Car insurance BOOST – The simple trick which could save you £231

Car insurance is still one of the most expensive costs associated with ownership that you will have to pay. Some drivers can pay up to thousands of pounds for their annual cover and often the case insurance outweighs the vehicle value for first-time motorists. Insurance is essential to have on the road to protect yourself and also ensure you don’t land a fine. You can land a number of penalties if you drive an uninsured car including a £300 fine and six penalty points. 

In some extreme cases, your vehicle could be seized by police officers and crushed. 

To cut the cost of insurance some drivers resort to tactics such as fronting to reduce the overall price. 

However, things like fronting, which is the process of putting a more experienced driver a the main name on the policy despite them not driving it very much, is fraudulent. 

Fronting is a form of car insurance fraud which could land you in serious trouble. 

There are a number of ways you could slash the overall cost of your insurance bill and new data by has revealed the easiest and most effective way. 

The gap of £110 between the cheapest and average premiums over the last quarter shows that shopping around remains the most effective way to save money on car insurance.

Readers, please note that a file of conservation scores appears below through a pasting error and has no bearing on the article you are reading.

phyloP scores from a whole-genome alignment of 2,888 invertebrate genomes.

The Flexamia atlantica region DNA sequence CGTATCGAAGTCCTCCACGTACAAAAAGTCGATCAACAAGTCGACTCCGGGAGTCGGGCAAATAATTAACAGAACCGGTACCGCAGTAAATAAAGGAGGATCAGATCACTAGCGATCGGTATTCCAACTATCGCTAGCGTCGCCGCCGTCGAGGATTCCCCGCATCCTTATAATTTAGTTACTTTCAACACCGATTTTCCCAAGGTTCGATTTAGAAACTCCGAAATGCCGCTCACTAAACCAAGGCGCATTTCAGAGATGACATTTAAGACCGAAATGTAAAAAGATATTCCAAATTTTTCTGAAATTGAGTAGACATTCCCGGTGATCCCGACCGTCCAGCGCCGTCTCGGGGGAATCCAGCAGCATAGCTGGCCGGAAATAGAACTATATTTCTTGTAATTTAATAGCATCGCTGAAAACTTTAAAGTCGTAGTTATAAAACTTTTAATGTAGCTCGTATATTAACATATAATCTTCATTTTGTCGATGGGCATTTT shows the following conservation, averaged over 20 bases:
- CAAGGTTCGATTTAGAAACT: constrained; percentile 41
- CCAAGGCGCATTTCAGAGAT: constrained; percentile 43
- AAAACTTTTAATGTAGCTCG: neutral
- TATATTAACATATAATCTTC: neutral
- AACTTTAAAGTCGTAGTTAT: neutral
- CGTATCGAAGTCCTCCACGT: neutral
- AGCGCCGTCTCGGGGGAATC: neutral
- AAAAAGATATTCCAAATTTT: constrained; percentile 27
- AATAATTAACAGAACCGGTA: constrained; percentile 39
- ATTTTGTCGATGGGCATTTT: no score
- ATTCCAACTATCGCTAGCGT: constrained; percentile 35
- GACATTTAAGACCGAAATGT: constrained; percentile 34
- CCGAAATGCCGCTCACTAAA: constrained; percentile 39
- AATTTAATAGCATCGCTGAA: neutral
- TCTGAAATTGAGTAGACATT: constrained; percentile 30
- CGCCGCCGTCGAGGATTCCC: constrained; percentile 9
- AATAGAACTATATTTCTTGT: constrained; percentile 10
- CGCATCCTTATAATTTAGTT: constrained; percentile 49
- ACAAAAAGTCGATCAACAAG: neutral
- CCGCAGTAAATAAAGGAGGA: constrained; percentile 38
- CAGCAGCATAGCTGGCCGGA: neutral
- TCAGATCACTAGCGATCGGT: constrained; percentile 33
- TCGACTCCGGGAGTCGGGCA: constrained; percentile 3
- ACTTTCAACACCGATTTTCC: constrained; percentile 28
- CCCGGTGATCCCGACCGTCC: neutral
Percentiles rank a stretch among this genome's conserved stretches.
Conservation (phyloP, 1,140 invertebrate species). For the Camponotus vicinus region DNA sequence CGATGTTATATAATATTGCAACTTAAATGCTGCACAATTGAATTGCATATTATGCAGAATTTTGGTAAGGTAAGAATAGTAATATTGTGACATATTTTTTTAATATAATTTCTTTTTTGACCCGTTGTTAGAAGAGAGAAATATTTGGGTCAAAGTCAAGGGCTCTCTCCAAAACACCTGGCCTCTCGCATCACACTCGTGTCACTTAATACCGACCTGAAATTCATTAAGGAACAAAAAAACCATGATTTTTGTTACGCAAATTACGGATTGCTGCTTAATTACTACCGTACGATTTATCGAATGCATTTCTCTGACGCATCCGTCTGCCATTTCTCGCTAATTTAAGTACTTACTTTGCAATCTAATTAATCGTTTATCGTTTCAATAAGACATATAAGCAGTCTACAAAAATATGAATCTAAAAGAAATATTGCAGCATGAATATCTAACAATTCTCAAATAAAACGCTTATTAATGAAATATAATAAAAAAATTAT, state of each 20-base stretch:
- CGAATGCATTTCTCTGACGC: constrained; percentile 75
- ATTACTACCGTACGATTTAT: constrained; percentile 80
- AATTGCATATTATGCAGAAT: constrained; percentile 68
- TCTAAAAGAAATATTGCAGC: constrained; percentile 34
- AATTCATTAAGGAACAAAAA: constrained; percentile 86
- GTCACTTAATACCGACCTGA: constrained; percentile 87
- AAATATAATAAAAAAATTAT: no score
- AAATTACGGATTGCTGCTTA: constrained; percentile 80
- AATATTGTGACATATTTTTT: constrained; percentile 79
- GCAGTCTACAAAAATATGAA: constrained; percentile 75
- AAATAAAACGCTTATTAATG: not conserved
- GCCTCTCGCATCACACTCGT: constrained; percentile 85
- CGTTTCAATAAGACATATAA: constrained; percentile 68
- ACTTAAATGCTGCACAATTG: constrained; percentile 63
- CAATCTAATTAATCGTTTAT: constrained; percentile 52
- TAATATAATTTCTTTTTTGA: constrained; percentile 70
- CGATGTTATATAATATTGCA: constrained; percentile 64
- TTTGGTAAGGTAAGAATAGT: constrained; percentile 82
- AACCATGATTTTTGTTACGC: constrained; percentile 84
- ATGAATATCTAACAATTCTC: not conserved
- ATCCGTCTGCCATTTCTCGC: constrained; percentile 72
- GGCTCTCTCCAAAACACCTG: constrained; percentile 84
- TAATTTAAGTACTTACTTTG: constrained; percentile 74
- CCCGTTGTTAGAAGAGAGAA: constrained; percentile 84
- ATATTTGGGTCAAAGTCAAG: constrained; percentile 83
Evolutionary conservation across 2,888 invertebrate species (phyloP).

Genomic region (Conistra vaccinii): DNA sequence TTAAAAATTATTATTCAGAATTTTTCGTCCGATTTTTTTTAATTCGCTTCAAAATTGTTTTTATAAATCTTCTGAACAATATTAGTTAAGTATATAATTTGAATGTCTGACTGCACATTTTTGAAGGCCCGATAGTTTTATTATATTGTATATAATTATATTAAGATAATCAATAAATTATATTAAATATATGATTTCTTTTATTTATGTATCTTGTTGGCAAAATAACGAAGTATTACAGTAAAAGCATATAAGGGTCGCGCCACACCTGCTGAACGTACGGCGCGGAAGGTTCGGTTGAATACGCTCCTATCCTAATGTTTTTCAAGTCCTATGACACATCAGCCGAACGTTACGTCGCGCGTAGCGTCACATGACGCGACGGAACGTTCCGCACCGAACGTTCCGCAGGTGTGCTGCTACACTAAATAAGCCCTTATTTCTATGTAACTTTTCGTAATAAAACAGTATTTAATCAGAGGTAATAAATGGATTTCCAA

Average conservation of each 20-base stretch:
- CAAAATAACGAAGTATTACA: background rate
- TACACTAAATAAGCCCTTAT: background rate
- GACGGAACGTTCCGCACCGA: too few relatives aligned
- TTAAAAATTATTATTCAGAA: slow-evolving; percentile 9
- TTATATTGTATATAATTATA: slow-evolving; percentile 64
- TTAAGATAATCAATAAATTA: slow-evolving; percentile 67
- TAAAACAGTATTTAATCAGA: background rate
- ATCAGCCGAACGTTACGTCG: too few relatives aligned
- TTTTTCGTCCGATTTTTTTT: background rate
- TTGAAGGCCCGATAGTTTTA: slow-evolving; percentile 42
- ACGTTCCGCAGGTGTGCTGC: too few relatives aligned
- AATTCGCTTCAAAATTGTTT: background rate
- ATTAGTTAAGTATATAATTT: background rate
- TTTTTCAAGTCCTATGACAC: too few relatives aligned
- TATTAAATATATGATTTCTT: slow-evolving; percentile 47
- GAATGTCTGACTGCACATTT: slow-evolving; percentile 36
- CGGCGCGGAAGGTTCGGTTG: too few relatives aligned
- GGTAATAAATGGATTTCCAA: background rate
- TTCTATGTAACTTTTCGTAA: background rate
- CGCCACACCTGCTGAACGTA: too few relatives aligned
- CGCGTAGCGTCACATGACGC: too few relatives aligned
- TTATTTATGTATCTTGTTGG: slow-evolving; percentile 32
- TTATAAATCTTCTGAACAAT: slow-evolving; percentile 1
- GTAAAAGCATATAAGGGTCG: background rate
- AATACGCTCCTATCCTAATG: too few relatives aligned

For younger motorists between the ages of 17 and 24, the difference between the two is much higher. 

The average young person can save £231 by switching to a better deal.

Dan Hutson, Head of Motor Insurance at, said: “After years of relentless premium hikes, there is finally some light at the end of the tunnel for British motorists. 

“Premiums are now lower on both a quarterly basis and a year on year basis. Car insurance, like many markets, is cyclical. 

“While premiums are calculated using a variety of factors, supply and demand plays a fairly large role in the average pricing of these products. 

“For example, the volume of new cars coming onto roads has decreased in recent months which could have been the cause behind this latest fall as insurers try to snap up new customers with lower prices.”

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